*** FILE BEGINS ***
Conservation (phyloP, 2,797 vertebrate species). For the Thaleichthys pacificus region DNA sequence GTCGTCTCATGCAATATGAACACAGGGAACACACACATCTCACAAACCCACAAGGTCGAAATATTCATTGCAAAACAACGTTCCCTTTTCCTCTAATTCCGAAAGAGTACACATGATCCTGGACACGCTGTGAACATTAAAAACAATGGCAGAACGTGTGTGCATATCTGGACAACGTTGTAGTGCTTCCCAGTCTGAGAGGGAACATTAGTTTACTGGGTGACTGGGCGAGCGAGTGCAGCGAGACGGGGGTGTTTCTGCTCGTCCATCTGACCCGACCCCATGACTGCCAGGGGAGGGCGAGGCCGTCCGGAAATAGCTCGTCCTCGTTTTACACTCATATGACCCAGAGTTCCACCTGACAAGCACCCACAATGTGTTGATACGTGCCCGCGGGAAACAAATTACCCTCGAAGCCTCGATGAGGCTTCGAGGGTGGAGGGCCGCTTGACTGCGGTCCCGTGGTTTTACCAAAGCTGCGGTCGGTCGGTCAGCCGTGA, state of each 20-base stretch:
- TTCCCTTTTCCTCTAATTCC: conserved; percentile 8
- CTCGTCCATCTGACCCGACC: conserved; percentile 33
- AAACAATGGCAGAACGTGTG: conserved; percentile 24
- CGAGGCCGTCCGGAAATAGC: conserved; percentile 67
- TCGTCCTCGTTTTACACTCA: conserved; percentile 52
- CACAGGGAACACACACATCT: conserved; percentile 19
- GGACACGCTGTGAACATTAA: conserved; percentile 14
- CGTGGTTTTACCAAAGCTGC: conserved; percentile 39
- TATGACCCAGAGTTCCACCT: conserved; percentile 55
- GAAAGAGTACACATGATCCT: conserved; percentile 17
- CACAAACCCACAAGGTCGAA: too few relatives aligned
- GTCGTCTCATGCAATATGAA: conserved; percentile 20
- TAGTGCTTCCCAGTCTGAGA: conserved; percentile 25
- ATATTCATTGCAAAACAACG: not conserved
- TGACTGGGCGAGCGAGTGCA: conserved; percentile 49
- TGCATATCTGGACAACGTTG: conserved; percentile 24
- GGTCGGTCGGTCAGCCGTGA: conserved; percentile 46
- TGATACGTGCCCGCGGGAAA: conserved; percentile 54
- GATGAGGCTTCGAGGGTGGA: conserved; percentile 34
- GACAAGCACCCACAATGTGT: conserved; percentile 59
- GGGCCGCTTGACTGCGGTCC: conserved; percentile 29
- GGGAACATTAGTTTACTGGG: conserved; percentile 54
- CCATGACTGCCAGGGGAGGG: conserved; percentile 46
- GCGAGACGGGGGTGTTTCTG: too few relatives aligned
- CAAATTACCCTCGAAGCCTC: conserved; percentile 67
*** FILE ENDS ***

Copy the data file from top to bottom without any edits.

Conservation (phyloP, 2,797 vertebrate species). For the Thaleichthys pacificus region DNA sequence GTCGTCTCATGCAATATGAACACAGGGAACACACACATCTCACAAACCCACAAGGTCGAAATATTCATTGCAAAACAACGTTCCCTTTTCCTCTAATTCCGAAAGAGTACACATGATCCTGGACACGCTGTGAACATTAAAAACAATGGCAGAACGTGTGTGCATATCTGGACAACGTTGTAGTGCTTCCCAGTCTGAGAGGGAACATTAGTTTACTGGGTGACTGGGCGAGCGAGTGCAGCGAGACGGGGGTGTTTCTGCTCGTCCATCTGACCCGACCCCATGACTGCCAGGGGAGGGCGAGGCCGTCCGGAAATAGCTCGTCCTCGTTTTACACTCATATGACCCAGAGTTCCACCTGACAAGCACCCACAATGTGTTGATACGTGCCCGCGGGAAACAAATTACCCTCGAAGCCTCGATGAGGCTTCGAGGGTGGAGGGCCGCTTGACTGCGGTCCCGTGGTTTTACCAAAGCTGCGGTCGGTCGGTCAGCCGTGA, state of each 20-base stretch:
- TTCCCTTTTCCTCTAATTCC: conserved; percentile 8
- CTCGTCCATCTGACCCGACC: conserved; percentile 33
- AAACAATGGCAGAACGTGTG: conserved; percentile 24
- CGAGGCCGTCCGGAAATAGC: conserved; percentile 67
- TCGTCCTCGTTTTACACTCA: conserved; percentile 52
- CACAGGGAACACACACATCT: conserved; percentile 19
- GGACACGCTGTGAACATTAA: conserved; percentile 14
- CGTGGTTTTACCAAAGCTGC: conserved; percentile 39
- TATGACCCAGAGTTCCACCT: conserved; percentile 55
- GAAAGAGTACACATGATCCT: conserved; percentile 17
- CACAAACCCACAAGGTCGAA: too few relatives aligned
- GTCGTCTCATGCAATATGAA: conserved; percentile 20
- TAGTGCTTCCCAGTCTGAGA: conserved; percentile 25
- ATATTCATTGCAAAACAACG: not conserved
- TGACTGGGCGAGCGAGTGCA: conserved; percentile 49
- TGCATATCTGGACAACGTTG: conserved; percentile 24
- GGTCGGTCGGTCAGCCGTGA: conserved; percentile 46
- TGATACGTGCCCGCGGGAAA: conserved; percentile 54
- GATGAGGCTTCGAGGGTGGA: conserved; percentile 34
- GACAAGCACCCACAATGTGT: conserved; percentile 59
- GGGCCGCTTGACTGCGGTCC: conserved; percentile 29
- GGGAACATTAGTTTACTGGG: conserved; percentile 54
- CCATGACTGCCAGGGGAGGG: conserved; percentile 46
- GCGAGACGGGGGTGTTTCTG: too few relatives aligned
- CAAATTACCCTCGAAGCCTC: conserved; percentile 67